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Essay on why scholars need to preserve federal data collection

To the Barricades -- With Data
October 17, 2012

I am a product of my times. Born at the end of the “gee whiz” Eisenhower years; raised in the idealism of the 1960s; lulled into political boredom in the 1980s and disaffected with political conversations ever since. Middle age has allowed me to let politics become the background noise murmuring away on NPR. This ended when I saw how quickly the unemployment numbers issued two weeks ago by the Bureau of Labor Statistics became a political football. We are once again plunged into that world where the apparatus of the federal government that collects and reports data is challenged for political purposes. Wasn’t it just this spring when the American Community Survey was branded as too invasive and threatened with extinction? For some, the current flap over the unemployment rate might be another interesting election story, but for me this is now a deeply emotional issue. For many people, the core of democracy is the freedom to act --- for me, it is the freedom to know.

The federal government of the United States since its inception has been in the business of collecting data. The original purpose of the decennial Census is well-known -- to supply the population counts necessary to ensure political representation is allocated fairly. To me, the marriage of politics to data at the birth of the nation is not a sign that data can be corrupted by political influence but rather that our political forebears understood that the key to good government is information.

The American statistical system, which includes the Bureau of Labor Statistics, grew from these exalted beginnings to be among the most admired in the world. The federal government collects data to inform both policy and science. Knowledge about the government and its citizenry has long been recognized as the key to democracy. The stigmata of tyranny is an unwillingness to collect or share data. The U.S. has surpassed other democracies by declaring data collected by the government to be a free good and by providing open access to microdata (that is de-identified individual records) for almost 50 years. Governments as modern as those of France and Japan have only recently begun to provide minimal access to microdata. The difference between reading aggregate statistics tabulated by the government and having access to the raw data used to create those tabulations is like the difference between looking at a painting of a mountain and actually climbing that mountain. Having your hands in the raw material allows you to discover important and controversial things regardless of your political affiliation.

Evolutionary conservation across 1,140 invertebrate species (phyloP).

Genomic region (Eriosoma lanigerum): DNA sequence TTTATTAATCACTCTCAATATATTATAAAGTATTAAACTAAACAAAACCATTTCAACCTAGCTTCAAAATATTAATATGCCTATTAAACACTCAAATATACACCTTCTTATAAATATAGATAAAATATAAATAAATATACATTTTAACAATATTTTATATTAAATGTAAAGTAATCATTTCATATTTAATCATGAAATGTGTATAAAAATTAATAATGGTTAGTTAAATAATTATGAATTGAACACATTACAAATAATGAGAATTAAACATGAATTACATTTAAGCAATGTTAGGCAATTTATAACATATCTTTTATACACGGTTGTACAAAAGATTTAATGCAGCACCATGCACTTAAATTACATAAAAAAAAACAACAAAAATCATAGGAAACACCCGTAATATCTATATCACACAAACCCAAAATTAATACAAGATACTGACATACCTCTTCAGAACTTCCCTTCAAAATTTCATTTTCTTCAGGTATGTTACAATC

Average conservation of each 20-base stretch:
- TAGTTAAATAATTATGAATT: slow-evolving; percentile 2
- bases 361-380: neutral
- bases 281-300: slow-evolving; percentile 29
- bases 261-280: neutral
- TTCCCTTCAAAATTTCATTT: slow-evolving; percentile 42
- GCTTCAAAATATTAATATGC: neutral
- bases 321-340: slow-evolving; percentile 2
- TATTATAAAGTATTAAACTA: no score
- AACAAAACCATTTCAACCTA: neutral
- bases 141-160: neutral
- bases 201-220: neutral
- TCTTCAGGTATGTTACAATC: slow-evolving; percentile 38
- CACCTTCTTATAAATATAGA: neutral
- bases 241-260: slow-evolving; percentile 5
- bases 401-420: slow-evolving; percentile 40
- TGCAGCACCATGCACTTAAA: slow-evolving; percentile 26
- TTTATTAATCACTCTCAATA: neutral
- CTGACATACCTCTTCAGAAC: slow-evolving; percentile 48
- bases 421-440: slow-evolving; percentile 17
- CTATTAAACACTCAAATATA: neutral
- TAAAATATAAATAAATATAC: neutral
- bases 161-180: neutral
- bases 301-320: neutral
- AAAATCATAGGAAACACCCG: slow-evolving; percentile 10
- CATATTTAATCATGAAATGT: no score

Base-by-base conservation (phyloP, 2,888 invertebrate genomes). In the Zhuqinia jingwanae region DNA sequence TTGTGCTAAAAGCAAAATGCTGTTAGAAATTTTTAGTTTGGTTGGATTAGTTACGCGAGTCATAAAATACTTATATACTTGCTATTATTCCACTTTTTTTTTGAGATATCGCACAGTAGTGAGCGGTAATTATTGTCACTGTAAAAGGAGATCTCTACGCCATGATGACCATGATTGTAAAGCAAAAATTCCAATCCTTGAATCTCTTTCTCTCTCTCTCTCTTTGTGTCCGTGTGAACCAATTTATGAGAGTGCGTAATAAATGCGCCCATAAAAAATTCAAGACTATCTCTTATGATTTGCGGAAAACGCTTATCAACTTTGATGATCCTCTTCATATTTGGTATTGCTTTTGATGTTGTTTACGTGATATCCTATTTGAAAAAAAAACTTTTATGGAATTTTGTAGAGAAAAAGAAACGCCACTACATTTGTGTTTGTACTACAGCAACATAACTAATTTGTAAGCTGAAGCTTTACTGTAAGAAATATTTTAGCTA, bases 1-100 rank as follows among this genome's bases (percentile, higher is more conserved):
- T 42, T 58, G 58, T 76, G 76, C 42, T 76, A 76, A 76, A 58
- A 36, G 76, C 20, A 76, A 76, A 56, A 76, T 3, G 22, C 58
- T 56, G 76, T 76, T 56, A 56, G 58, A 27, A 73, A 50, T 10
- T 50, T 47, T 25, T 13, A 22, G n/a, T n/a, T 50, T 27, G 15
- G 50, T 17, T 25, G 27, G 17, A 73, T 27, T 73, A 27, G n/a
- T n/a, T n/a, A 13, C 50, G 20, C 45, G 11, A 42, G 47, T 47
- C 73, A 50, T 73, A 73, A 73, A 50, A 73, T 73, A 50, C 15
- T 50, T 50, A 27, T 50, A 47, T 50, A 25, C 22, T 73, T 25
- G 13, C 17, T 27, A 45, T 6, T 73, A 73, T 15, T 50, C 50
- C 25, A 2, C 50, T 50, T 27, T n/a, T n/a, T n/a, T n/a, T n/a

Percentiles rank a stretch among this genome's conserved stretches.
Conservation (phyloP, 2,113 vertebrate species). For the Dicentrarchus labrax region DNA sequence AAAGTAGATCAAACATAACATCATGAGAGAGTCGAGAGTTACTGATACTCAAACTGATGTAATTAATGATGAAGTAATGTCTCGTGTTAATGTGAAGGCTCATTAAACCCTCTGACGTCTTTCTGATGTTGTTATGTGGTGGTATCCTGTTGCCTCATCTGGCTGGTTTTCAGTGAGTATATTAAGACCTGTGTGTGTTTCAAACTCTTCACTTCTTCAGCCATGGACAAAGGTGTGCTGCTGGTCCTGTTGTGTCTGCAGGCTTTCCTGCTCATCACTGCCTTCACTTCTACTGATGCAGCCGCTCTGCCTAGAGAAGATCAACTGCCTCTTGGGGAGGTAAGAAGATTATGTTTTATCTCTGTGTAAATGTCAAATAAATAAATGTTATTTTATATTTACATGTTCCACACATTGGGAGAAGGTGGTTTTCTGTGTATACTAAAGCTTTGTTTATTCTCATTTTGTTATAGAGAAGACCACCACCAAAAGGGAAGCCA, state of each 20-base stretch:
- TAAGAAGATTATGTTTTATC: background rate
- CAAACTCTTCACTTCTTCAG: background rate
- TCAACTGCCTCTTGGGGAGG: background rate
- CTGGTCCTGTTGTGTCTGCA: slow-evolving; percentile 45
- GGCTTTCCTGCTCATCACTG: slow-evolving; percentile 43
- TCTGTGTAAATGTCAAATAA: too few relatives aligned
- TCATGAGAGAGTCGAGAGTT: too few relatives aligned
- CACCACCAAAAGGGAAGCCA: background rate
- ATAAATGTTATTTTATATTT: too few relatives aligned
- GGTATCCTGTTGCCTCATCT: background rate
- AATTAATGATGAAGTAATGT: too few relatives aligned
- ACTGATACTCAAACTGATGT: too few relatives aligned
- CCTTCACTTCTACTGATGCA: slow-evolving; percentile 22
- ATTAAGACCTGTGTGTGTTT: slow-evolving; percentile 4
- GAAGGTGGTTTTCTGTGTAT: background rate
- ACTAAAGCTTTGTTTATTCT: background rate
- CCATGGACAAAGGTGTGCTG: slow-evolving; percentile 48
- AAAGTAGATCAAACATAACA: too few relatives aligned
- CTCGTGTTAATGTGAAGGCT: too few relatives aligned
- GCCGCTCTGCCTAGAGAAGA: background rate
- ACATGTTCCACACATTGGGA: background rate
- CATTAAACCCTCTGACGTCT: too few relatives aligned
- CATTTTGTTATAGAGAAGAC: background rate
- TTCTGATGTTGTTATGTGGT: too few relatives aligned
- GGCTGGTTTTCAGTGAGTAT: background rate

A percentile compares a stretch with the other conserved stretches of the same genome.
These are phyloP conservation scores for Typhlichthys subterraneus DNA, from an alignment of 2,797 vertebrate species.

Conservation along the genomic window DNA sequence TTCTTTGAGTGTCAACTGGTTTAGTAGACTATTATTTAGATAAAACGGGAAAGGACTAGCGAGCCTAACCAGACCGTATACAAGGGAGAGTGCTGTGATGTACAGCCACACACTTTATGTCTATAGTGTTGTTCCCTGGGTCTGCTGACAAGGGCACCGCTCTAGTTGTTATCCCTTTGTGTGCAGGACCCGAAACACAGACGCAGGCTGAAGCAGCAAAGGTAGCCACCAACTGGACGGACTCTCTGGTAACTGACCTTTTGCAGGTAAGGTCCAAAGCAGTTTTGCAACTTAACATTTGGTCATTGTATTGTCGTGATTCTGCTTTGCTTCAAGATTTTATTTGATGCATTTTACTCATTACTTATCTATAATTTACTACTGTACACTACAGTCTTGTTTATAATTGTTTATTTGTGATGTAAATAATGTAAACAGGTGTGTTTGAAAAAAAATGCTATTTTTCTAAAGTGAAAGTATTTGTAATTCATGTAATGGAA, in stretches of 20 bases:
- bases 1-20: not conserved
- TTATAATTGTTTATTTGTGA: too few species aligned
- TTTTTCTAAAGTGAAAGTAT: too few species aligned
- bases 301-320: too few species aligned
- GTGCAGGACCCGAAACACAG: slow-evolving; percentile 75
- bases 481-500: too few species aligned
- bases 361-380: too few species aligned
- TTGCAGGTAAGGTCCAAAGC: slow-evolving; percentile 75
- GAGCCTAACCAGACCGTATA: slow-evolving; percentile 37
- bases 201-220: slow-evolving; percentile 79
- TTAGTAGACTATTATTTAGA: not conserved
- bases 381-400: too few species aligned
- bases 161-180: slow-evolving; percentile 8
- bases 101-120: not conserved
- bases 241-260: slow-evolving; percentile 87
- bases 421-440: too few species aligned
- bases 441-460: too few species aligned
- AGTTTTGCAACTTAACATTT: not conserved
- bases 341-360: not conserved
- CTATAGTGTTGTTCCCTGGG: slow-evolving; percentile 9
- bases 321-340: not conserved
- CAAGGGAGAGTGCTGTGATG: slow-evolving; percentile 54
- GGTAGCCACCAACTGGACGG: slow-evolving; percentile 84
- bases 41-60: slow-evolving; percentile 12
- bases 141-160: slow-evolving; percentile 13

The scientific, political, and economic engine created by federal data collection is enormous. Others have eloquently recounted the spillover into marketing, store locating, oil and gas exploration, to say nothing of what we have learned about family formation, poverty, residential segregation, income inequality and all the other social issues that dog American society. Conservatives suggest that the free market can generate alternatives to the data collection done by the government. These alternatives are called Google and Facebook.

Data-gathering enterprises such these are on the other end of the continuum from the supposedly invasive partisan data collected by the federal government. Google and Facebook monitor your daily activities and require you to opt out of monitoring, not in. They sell data but do not share. They do not ask if you have a toilet but rather passively track where you bought it, what kind it is, who uses it, and who hates you for having it. Transparent, free, democratic access to data collected under scientific protocols that can be reviewed and replicated using techniques that must pass the rigorous scrutiny of human subjects review is asked to make way for unregulated black box methods to collect data that can only be purchased and only by selected individuals. This feels like a step back from democracy -- not a step forward.

Regardless of your generation or your politics, if you value the right to know as the highest form of liberty, I urge you to go to your closet and find your tie-dyed T-shirt. Tie back your hair, put on your sneakers, and find your bullhorn. While there have always been challenges to federal data collection activities, the threatened loss of the American Community Survey, which in itself replaced the much maligned Census long form, and the unsubstantiated claims of bias in the monthly unemployment numbers suggests that the political heat is once again turned up. The cause of liberty requires knowledge and to generate knowledge we need data. Man the barricades in defense of the American statistical system. And bring data.
 

Bio

Felicia B. LeClere is a principal research scientist in the Public Health Department of NORC at the University of Chicago, where she works as research coordinator on multiple projects. She has 20 years of experience in survey design and practice, with particular interest in data dissemination and the support of scientific research through the development of scientific infrastructure.


 

 

 

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